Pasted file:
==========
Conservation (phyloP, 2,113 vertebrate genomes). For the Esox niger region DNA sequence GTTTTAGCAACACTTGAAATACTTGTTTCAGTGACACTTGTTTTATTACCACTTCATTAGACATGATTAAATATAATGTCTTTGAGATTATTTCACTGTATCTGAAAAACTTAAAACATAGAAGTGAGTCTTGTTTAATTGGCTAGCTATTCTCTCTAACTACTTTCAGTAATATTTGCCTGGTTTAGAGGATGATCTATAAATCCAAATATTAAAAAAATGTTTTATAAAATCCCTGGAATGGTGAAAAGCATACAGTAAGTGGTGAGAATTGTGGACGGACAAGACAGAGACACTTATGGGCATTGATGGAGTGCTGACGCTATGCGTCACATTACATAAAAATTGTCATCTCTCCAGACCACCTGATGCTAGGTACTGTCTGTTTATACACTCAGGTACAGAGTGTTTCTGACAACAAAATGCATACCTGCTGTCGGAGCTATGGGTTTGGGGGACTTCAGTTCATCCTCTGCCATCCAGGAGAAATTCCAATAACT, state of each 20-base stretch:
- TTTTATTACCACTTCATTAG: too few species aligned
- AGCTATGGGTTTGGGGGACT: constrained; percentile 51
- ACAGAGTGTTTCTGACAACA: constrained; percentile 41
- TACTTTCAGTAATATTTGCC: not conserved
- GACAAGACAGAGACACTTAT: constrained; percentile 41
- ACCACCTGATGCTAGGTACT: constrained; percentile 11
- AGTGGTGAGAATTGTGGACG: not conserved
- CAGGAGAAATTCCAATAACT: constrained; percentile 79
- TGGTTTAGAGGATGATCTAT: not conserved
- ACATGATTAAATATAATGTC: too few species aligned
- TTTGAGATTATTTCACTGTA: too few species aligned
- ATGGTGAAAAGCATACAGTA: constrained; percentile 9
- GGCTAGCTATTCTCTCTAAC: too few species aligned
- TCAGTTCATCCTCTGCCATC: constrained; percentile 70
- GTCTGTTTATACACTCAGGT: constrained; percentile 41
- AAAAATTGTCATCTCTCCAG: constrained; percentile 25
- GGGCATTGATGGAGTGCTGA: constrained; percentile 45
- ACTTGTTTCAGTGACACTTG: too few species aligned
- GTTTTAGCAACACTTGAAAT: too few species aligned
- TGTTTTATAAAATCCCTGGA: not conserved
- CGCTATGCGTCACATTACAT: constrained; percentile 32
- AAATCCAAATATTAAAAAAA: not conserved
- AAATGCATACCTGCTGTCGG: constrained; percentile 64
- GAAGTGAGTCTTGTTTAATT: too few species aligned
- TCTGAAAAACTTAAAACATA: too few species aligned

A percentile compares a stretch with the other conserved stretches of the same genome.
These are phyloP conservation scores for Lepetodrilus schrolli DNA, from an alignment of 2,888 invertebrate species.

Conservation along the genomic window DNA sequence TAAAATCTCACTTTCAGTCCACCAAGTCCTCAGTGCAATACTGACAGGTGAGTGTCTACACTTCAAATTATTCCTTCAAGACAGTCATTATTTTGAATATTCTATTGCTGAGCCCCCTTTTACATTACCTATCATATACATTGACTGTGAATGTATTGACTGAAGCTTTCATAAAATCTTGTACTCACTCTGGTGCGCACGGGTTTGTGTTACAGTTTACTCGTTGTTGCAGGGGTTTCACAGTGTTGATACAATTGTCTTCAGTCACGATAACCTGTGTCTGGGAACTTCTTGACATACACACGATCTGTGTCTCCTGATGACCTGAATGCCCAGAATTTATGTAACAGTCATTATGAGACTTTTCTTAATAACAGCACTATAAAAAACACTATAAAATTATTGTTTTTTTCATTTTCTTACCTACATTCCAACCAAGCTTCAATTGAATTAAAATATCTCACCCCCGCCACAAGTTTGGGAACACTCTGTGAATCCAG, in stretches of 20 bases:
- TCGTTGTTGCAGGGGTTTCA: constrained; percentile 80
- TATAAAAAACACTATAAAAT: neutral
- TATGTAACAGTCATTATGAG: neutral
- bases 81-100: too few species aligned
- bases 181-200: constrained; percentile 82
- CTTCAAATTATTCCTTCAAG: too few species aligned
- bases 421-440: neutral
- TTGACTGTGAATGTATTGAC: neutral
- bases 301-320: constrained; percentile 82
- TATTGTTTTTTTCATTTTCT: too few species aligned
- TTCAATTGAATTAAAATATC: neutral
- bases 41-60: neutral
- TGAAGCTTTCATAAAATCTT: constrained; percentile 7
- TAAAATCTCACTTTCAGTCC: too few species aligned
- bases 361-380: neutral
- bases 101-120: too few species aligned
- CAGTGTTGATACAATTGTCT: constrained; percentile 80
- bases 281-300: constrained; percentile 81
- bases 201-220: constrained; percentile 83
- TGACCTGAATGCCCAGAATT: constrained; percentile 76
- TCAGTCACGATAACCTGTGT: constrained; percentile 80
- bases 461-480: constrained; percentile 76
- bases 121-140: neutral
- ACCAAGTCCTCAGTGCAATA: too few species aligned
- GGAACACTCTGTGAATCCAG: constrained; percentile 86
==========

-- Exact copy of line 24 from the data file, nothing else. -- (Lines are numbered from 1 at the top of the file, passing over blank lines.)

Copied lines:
- AAATGCATACCTGCTGTCGG: constrained; percentile 64